Eastern newt

Notophthalmus viridescens

The eastern newt or red-spotted newt is a common salamander of eastern North America. Eastern newts dwell in wet forests with small lakes or ponds. They can coexist in an aquatic environment with small, non-carnivorous fish, however, their skin secretes a poisonous substance when the newt is threatened or injured. They have a lifespan of 12 to 15 years in the wild, and may grow to 5 inches in length. The newts are a common aquarium pet, being either collected from the wild or purchased. The strikingly colored juvenile stage, which is land-dwelling, is often known as the red eft. Some sources blend the common name into eastern red-spotted newt . Some of its subspecies have completely different names, such as broken-striped newt.
Eastern Newt (Red Eft) - Notophthalmus viridescens Red efts have bright orange aposematic coloring, with darker, reddish spots outlined in black. This stage can last up to 4 years on land, during which time efts may travel far, which ensures outcrossing in the population. Efts eat small insects, snails, and other small arthropods. During winter, they hibernate under logs or rocks.

Habitat: Spotted in a mixed forest.
https://www.jungledragon.com/image/67360/eastern_newt_red_eft_-_notophthalmus_viridescens.html Eastern newt,Fall,Geotagged,Notophthalmus viridescens,United States,newt,red eft,salamander

Habitat

Eastern newts are at home in both coniferous and deciduous forests. They need a moist environment with either a temporary or permanent body of water, and thrive best in a muddy environment. During the eft stage, they may travel far from their original location. Red efts may often be seen in a forest after a rainstorm. Adults prefer a muddy aquatic habitat, but will move to land during a dry spell. Eastern newts have some amount of toxins in their skin, which is brightly colored to act as a warning. Even then, only 2% of larvae make it to the eft stage. Some larvae have been found in the pitchers of the carnivorous plant ''Sarracenia purpurea''.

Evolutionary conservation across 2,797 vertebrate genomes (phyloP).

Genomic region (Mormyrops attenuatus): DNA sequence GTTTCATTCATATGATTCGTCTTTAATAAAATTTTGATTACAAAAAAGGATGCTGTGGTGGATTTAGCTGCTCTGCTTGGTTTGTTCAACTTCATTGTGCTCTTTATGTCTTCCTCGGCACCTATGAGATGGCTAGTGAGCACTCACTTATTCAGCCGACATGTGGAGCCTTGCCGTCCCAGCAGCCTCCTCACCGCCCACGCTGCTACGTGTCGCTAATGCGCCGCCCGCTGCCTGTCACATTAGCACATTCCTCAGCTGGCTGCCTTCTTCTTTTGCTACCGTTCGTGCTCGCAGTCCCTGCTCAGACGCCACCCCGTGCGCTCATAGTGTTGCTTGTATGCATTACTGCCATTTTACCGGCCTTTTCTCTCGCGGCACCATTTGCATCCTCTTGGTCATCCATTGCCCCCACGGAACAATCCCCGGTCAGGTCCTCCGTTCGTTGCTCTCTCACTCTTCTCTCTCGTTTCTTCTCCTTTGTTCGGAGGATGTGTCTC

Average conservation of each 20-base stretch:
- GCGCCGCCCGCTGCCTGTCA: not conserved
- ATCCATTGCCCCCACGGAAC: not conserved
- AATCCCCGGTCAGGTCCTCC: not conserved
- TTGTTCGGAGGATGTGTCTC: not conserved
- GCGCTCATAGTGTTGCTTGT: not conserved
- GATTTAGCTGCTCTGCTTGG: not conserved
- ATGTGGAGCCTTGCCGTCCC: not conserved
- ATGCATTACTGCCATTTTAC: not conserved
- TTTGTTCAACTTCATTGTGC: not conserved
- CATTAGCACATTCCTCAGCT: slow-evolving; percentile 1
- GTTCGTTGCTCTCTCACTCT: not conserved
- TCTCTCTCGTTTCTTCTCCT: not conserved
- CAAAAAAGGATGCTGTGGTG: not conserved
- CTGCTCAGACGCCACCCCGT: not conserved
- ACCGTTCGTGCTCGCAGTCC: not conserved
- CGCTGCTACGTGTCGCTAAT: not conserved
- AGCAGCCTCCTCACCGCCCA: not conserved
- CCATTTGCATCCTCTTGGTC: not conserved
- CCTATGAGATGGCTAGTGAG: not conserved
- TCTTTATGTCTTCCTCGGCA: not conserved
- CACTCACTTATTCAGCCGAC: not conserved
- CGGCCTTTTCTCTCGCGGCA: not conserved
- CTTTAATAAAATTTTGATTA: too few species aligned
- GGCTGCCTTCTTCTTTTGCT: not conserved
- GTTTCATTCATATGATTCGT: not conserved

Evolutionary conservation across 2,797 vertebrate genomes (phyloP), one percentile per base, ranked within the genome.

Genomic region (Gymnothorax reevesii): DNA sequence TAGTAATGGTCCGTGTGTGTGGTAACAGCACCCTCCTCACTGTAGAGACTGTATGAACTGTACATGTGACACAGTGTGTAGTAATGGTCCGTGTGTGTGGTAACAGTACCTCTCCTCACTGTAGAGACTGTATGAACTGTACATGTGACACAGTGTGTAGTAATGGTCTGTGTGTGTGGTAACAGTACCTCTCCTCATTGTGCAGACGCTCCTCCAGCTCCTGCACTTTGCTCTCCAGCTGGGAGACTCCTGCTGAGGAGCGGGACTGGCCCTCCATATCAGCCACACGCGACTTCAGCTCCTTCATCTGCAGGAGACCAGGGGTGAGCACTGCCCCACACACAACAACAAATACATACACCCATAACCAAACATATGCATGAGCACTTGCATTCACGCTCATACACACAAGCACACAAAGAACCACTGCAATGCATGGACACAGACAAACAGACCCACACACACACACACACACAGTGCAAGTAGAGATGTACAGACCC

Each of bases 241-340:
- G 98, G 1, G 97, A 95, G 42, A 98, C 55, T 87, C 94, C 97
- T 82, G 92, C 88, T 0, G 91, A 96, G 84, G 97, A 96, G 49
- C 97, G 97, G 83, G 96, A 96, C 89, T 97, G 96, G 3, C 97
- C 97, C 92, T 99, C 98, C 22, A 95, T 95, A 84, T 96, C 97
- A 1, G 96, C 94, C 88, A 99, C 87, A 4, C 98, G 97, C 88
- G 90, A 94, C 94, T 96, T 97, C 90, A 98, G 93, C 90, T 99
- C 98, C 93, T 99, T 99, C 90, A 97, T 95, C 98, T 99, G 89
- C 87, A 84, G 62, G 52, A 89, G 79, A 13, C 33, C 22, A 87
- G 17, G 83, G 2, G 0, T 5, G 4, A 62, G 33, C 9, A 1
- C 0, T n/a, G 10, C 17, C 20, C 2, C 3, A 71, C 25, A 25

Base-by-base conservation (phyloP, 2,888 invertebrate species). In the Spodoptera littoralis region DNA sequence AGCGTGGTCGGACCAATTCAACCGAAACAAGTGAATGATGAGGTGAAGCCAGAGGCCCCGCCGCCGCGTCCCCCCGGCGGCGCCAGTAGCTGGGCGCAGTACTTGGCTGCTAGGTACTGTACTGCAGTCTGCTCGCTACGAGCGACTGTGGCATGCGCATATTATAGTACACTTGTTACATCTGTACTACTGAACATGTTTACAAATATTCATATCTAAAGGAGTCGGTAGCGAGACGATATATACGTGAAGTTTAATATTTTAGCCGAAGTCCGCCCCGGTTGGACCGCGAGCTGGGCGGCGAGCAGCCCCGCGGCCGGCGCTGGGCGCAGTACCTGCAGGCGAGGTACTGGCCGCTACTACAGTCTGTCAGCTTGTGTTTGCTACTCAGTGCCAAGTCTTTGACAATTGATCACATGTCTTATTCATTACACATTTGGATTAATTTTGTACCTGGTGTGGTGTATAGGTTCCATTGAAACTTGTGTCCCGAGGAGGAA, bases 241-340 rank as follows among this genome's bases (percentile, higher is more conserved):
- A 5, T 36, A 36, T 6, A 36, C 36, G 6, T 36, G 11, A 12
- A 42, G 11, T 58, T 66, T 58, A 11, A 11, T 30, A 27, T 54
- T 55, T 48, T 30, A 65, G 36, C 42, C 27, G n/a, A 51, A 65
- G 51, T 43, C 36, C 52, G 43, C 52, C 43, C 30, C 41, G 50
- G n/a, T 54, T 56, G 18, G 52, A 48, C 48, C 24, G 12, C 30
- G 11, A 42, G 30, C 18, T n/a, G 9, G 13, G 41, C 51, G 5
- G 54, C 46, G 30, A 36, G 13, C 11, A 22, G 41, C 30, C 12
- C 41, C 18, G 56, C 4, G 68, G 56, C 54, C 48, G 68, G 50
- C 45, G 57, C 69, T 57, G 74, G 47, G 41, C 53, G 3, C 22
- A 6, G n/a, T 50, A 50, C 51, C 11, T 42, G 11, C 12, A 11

Eastern newts eat a variety of foods such as insects, small molluscs and crustaceans, young amphibians, and frog eggs. They also eat worms.
Eastern Newt (Red Eft) - Notophthalmus viridescens I'm so disappointed that this photo is blurry, but I'm sharing it anyway because this is the REDDEST red eft that I've ever seen! They are usually orange despite their moniker. The color in this photo is true to life! Too bad that I was being bombarded by biting flies while enduring the insane humidity when I was taking this photo because the newt stayed perfectly still during the shot and it could have been so sharp! Oh well :/

Red efts have bright orange (usually) aposematic coloring, with darker, reddish spots outlined in black. This stage can last up to 4 years on land, during which time efts may travel far, which ensures outcrossing in the population.

I spotted this one on the edge of a swamp in a mixed forest. It was tiny (just over 3 cm long). Eastern newt,Geotagged,Notophthalmus,Notophthalmus viridescens,Summer,United States,eastern newt,newt,red eft,salamander

Food

Eastern newts are at home in both coniferous and deciduous forests. They need a moist environment with either a temporary or permanent body of water, and thrive best in a muddy environment. During the eft stage, they may travel far from their original location. Red efts may often be seen in a forest after a rainstorm. Adults prefer a muddy aquatic habitat, but will move to land during a dry spell. Eastern newts have some amount of toxins in their skin, which is brightly colored to act as a warning. Even then, only 2% of larvae make it to the eft stage. Some larvae have been found in the pitchers of the carnivorous plant ''Sarracenia purpurea''.

Eastern newts eat a variety of foods such as insects, small molluscs and crustaceans, young amphibians, and frog eggs. They also eat worms.

References:

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Status: Least concern | Trend: Stable
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Taxonomy
KingdomAnimalia
DivisionChordata
ClassAmphibia
OrderCaudata
FamilySalamandridae
GenusNotophthalmus
SpeciesN. viridescens